By the next year, Kerensky had become one of the most influential members in the Duma. Following the February Revolution of 1917, he was elected as the vice-chairman of the newly formed Petrograd Soviet and became the first ever person to hold high-ranking positions in both the Soviet and the Provisional Government. Kerensky had to deliver two different speeches to convince the concerned parties that both bodies needed to be linked in order to go forward.
He also became the only socialist to hold a cabinet position in the Provisional Government when he became the Minister of Justice in March. He brought several changes like abolishing the death penalty, removing ethnic and religious discriminations, and also made several other reforms in the Tsarist legal code.
In May, Kerensky faced severe problems as the war policy created many divisions among the ministers and eventually a lot of them made an exit from the Provisional Government. He was then made the Minister of War and was joined by six other socialists for the cause.
He openly supported Russia’s continued involvement in the ongoing World War l. The next month, more than 400,000 Russian soldiers died due to bad leadership and an undercooked plan when he launched an attack on Austrians and Germans in Galicia.
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After the collapse of the Provisional Government, his oratory skills and popularity became influential for him while replacing Georgy Lvov as prime minister.
Becoming the Prime Minister
The Provisional Government collapsed in July 1917 and Kerensky, with his outstanding oratorical style, emerged as the perfect candidate to replace Georgy Lvov as prime minister. But things went south as he dismissed his commander in chief, General Lavr G. Kornilov, and replaced him. This created major rifts within the government.
He refused to implement radical changes in social and economic programs as demanded by the left wing, thus alienating them as well. As a result, when the Bolsheviks threw him out and seized power in late 1917, he failed to gather any forces to defend his government.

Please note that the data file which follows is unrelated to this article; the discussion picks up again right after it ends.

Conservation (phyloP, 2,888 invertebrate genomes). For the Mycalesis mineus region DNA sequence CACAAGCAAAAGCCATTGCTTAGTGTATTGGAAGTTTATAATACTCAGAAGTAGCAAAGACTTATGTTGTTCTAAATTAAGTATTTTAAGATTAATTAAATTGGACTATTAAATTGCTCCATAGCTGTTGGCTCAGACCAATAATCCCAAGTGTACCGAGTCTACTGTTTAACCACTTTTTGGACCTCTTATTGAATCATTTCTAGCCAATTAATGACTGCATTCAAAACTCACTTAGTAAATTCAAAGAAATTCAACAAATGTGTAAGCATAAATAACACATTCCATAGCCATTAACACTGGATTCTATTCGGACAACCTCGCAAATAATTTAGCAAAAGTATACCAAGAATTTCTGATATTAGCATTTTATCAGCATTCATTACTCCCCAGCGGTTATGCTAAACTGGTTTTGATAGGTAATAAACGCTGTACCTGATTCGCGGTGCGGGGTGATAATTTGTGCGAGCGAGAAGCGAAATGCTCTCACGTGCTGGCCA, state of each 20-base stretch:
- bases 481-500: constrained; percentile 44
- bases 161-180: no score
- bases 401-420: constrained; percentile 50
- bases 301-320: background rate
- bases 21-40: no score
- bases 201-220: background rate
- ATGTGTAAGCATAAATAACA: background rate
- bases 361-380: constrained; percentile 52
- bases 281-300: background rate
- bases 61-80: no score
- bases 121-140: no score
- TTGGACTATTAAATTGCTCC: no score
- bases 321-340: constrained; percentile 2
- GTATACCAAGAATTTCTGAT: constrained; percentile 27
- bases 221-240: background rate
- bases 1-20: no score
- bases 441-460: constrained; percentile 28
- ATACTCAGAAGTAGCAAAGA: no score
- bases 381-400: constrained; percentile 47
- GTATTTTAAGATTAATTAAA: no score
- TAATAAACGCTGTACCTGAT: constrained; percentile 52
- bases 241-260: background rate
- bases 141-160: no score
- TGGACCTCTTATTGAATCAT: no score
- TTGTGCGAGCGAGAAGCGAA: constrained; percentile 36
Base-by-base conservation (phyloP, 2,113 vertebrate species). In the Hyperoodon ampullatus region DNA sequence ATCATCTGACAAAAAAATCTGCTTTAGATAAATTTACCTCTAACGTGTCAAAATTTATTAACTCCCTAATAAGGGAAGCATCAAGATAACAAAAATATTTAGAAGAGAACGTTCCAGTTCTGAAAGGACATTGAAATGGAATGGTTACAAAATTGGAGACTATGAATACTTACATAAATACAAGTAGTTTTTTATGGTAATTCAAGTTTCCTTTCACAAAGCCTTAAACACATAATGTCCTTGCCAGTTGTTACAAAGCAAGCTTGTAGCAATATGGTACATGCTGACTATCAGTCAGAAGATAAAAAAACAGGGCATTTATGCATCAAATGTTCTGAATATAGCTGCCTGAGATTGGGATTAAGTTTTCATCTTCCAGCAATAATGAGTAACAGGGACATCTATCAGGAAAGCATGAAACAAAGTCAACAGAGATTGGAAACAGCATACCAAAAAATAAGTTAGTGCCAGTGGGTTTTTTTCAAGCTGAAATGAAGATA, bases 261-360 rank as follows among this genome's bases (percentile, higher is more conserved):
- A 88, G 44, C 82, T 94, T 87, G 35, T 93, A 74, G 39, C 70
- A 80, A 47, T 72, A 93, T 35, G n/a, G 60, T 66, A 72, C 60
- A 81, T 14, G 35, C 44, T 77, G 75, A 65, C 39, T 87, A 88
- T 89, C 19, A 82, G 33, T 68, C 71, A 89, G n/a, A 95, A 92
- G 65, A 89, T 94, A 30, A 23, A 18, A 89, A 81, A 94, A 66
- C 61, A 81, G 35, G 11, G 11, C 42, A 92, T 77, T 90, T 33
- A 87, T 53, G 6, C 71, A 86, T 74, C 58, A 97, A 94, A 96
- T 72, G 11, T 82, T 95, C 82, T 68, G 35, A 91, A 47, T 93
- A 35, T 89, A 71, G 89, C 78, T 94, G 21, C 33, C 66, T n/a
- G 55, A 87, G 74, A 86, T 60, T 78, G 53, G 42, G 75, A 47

Life in Exile
After the Bolsheviks seized the government, Kerensky fled to Pskov. After gathering some loyal troops, he tried to regain his lost government. However, after re-capturing the Tsarskoe Selo, they were beaten the next day in Pulkovo. Kerensky then had no choice but to stay hidden and when the opportunity came, he left the country.
He first went to Paris and tried raising money for his cause in the United States. However, due to his wife’s illness, he had to travel with her family to Australia and spend a few years there until her death in 1946. Upon the death of his wife, he returned to the United States where he spent the rest of his life.
He settled in New York City, near Central Park and spent the majority of his time at the Hoover Institution at Stanford University in California, contributing to the Institution's huge archive on Russian history and teaching the graduates.
Alexander Kerensky married Olga Lvovna Baranovskaya, the daughter of a Russian general, in 1904 and together they had two sons, Oleg and Gleb. Both their sons became professional engineers later on. The couple ended their marriage with a divorce in 1939.
Upon divorcing Olga Baranovskaya, Kerensky married the former Australian journalist Lydia "Nell" Tritton at Martins Creek, Pennsylvania. He later moved to Australia with her and her family as she became terminally ill. She died after suffering a heart attack in 1946.
In 1970, Alexander Kerensky died at St. Luke's Hospital in New York City due to arteriosclerotic heart disease. After the local Russian churches refused his burial, his body was taken to London and was eventually buried at the non-denominational Putney Vale Cemetery.